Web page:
Supreme Court Verdict
In 1960, a bill was introduced in the Indian Parliament proposing the formation of Maharashtra and Gujarat. The President passed on this Bill to the State Assembly to know their perception. Babulal Parante filed a petition in the High Court of Bombay against this Bill. His contention was that the said Act was passed in violation of Article 3 of the Constitution because the Legislature of Bombay was not given an opportunity to express its views on the formation of the composite State. The petition was denied by the High Court.
The court explains the provisions of Article 3 of the Constitution in this case. It mentions that the President should specify the time limit within which the state legislature must express its views; however, the President may extend the time limit. There is also nothing in the proviso that suggests Parliament must accept or act on the views of the State Legislature.
It is obvious that the Indian Constitution foresaw a scenario in which a state might refuse to express its opinion or express unfavorable views regarding the creation of a new state. As a result, the Indian Parliament was given full authority to make decisions even in the face of opposition from the State Assembly.
Case Of Telangana
Telangana had been a rather problematic region in terms of Indian state formation. In 1956, there were strong signs of Telangana wanting to be made a separate region. However, the situation of the time forced the region to be incorporated with Andhra State. To ease the fear of the residents of Telangana, Indian Union provided the people with legal guarantees protected by a regional committee. Over time, these proved to be unsuccessful. Soon, violent riots followed in 1969.
On December 9, 2009, the Minister of Internal Affairs of the Union of Bharat, P Chidambaram, announced the steps to form a replacement state in India known as Telangana. The Telangana bill was referred to the National Assembly rather than being passed within the institution as required by the Indian Constitution.
Comments Of Eminent Constitutional Philosophers
Prof. K.T. Shah was adamant that any proposal to change an existing state should come from the state legislature, not the parliament. KT Shah also believed that Article 3 undermined federalism by giving the Centre ‘unnecessary’ and ‘excessive’ power. According to K Santhanam, it would be challenging to persuade a state to endorse a minority’s demand for separate states, which would stifle their demands.
Using article 3 of the Indian constitution as a reference, you can look for the steps that the Indian Government took to create a new State. You can also find out how the name-changing process for a State was. You can also find out what the Supreme Court has said about this procedure. All these will help the current generation understand the purposes of article 3 and the role of the union government in its administration.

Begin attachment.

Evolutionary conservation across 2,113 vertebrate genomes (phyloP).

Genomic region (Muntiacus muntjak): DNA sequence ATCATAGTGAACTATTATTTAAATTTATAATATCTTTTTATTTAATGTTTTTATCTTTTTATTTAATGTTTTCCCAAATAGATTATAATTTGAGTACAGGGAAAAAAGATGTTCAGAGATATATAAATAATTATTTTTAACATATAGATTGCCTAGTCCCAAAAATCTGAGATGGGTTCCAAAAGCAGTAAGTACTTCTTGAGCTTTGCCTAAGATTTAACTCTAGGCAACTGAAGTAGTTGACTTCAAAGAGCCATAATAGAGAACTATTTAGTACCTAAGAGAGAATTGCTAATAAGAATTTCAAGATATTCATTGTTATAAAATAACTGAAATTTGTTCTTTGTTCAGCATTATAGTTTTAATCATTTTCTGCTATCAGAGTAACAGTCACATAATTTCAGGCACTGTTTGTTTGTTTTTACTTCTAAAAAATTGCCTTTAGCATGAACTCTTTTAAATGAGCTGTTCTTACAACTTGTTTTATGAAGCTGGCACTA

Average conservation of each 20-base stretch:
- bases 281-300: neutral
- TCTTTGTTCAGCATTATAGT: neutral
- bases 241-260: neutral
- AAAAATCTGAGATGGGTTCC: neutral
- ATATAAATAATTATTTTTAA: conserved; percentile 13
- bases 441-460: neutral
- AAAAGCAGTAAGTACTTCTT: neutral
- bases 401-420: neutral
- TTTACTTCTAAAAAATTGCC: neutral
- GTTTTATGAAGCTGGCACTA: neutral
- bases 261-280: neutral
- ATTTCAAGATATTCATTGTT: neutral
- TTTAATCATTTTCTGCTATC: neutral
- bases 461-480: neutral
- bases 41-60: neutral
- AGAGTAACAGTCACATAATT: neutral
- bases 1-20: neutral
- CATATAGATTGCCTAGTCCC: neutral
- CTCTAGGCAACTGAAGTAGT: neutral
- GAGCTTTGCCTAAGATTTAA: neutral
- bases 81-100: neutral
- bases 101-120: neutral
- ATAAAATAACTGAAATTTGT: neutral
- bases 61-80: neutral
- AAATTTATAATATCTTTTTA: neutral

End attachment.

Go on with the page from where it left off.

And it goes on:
When Was The Third Article Of The Constitution Authored?
Draft Article 3 was debated on the 17th, 18th, and 13th of November 1948. This article provides the provisions for creation of new states from the existing states or territories along with the alteration boundary and changes of the name of the states.
What Is Article 3 Mostly About?
Article 3 in the constitution of India is about Creating states from existing territories along with changes to boundaries or names of states.
What Exactly Is The Difference Between Article 2 And Article 3 In The Indian Constitution?
It is obvious from a comparison of these clauses that Article 2 addresses the formation or admission of a new state from outside the Indian Territory.
Article 3 allows the parliament some authority to alter the territorial boundaries of existing states while also giving the right to combine existing states to form a new state.
Under Which Article Name Of The State can be changed?
According to Article 3, Parliament has the authority to change any State’s boundaries, name, or area by law. It can also raise or decrease a State’s territory.
Which Amendment Amended The Article 3?
On December 24, 1955, the Constitution (fifth amendment) Act, 1955 changed the original provision of Article 3.
When Are The Articles Covered Under The Part I Invoked?
When West Bengal was given a new name and for the creation of relatively new states like Jharkhand, Chattisgarh, or Telengana, the articles of Part I was applied.
What Part I Of The Indian Constitution Deals With?
Part I is the compilation of laws pertaining to the Constitution of India with respect to Union Territories and States. It comprises 4 articles that revolve around the Union States and Territories of India.
What Is Article 3a Of The Constitution?
Article 3a states that the Parliament may pass legislation to create a new State by separating the territory from an existing State, joining two or more States or parts of States, or combining any area with a portion of an existing State.